On Abstract Intelligence: Toward a Unifying Theory of Natural, Artificial, Machinable, and Computational Intelligence

On Abstract Intelligence: Toward a Unifying Theory of Natural, Artificial, Machinable, and Computational Intelligence

Yingxu Wang (University of Calgary, Canada)
Copyright: © 2012 |Pages: 18
DOI: 10.4018/978-1-4666-0261-8.ch002
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Abstract

Abstract intelligence is a human enquiry of both natural and artificial intelligence at the reductive embodying levels of neural, cognitive, functional, and logical from the bottom up. This paper describes the taxonomy and nature of intelligence. It analyzes roles of information in the evolution of human intelligence, and the needs for logical abstraction in modeling the brain and natural intelligence. A formal model of intelligence is developed known as the Generic Abstract Intelligence Mode (GAIM), which provides a foundation to explain the mechanisms of advanced natural intelligence such as thinking, learning, and inferences. A measurement framework of intelligent capability of humans and systems is comparatively studied in the forms of intelligent quotient, intelligent equivalence, and intelligent metrics. On the basis of the GAIM model and the abstract intelligence theories, the compatibility of natural and machine intelligence is revealed in order to investigate into a wide range of paradigms of abstract intelligence such as natural, artificial, machinable intelligence, and their engineering applications.
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Introduction

Intelligence is a driving force or an ability to acquire and use knowledge and skills, or to inference in problem solving. It is a profound human wonder on how conscious intelligence is generated as a highly complex cognitive state in human mind on the basis of biological and physiological structures. How natural intelligence functions logically and phisiologically? How natural and artificial inteligence are converged on the basis of brain, software, and intelligence science? It was conventionally deemed that only mankind and advanced species possess intelligence. However, the development of computers, robots, software agents, and autonomous systems indicates that intelligence may also be created or embodied by machines and man-made systems. Therefore, it is one of the key objectives in cognitive informatics and intelligence science to seek a coherent theory for explaining the nature and mechanisms of both natural and artificial intelligence.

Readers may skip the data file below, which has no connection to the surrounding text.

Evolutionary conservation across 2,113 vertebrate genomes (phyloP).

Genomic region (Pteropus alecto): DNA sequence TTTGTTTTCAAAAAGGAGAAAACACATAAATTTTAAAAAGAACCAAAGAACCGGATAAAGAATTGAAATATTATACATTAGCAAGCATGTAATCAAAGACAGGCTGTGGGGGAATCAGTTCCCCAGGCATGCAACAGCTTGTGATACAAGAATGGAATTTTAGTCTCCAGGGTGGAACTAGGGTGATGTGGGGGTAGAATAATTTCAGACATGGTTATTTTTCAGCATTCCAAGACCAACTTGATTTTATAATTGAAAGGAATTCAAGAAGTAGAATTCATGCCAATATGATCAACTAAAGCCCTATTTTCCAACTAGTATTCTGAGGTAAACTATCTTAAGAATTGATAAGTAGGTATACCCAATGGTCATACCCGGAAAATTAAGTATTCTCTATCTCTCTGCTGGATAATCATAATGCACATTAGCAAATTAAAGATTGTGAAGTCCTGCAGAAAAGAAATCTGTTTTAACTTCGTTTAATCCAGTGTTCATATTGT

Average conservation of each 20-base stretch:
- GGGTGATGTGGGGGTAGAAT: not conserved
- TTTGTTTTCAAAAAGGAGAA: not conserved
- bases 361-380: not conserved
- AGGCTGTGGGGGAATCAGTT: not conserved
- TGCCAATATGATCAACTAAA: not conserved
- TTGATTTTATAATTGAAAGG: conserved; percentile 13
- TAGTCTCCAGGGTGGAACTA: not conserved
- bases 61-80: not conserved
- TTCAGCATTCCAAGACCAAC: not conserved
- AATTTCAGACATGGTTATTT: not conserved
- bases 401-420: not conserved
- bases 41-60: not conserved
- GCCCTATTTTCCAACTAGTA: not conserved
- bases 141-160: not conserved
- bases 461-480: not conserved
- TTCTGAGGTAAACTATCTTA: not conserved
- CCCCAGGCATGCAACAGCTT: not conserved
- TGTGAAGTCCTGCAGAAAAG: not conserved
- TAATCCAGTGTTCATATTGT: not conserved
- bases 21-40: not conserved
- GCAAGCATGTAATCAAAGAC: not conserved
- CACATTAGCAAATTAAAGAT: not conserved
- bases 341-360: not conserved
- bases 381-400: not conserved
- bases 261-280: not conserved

The history of investigation into the brain and natural intelligence is as long as the history of mankind, which can be traced back to the Aristotle’s era and earlier. Early studies on intelligence are represented by works of Vygotsky, Spearman, and Thurstone (Bender, 1996; Matlin, 1998; Payne and Wenger, 1998; Parker and McKinney, 1999; Wilson and Keil, 2001; Lefton et al., 2005). Lev Vygotsky’s (1896 - 1934) presents a communication view that perceives intelligence as inter- and intra-personal communication in a social context. Charles E. Spearman (1863 - 1945) and Lois L. Thurstone (1887 - 1955) proposed the factor theory (Lefton et al., 2005), in which seven factors of intelligence are identified such as the verbal comprehension, word fluency, number facility, spatial visualization, associative memory, perceptual speed, and reasoning.

David Wechsler’s intelligent measurement theory (Lefton et al., 2005) models intelligence from the aspects of verbal, quantitative, abstract visual, and short-term working memory reasoning. He proposed the Wechsler Adult Intelligence Scale (WAIS) in 1932. Arthur Jensen’s two-level theory (Jensen, 1969, 1970, 1987) classifies intelligence into two levels known as the associative ability level and the cognitive ability level. The former is the ability to process external stimuli and events; while the latter is the ability to carry out reasoning and problem solving.

Howard Gardner’s multiple intelligences theory (Gardner, 1983, 1995) identifies eight forms of intelligence, which are those of linguistic, logical-mathematical, musical, spatial, bodily-kinesthetic, naturalist, interpersonal, and intrapersonal. He perceives that intelligence is an ability to solve a problem or create a product within a specific cultural setting. Robert J. Sternberg’s triarchic theory (Sternberg, 1997, 2000, 2003) models intelligence in three dimensions known as the analytic, practical, and creative intelligence. He perceives intelligence as the ability to adapt to, shape, and select environments to accomplish one’s goals and those of society. Lester A. Lefton and his colleagues (Lefton et al., 2005) defined intelligence as the overall capacity of the individual to act purposefully, to think rationally, and to deal effectively with the social and cultural environment. They perceive that intelligence is not a thing but a process that is affected by a person’s experiences in the environment.

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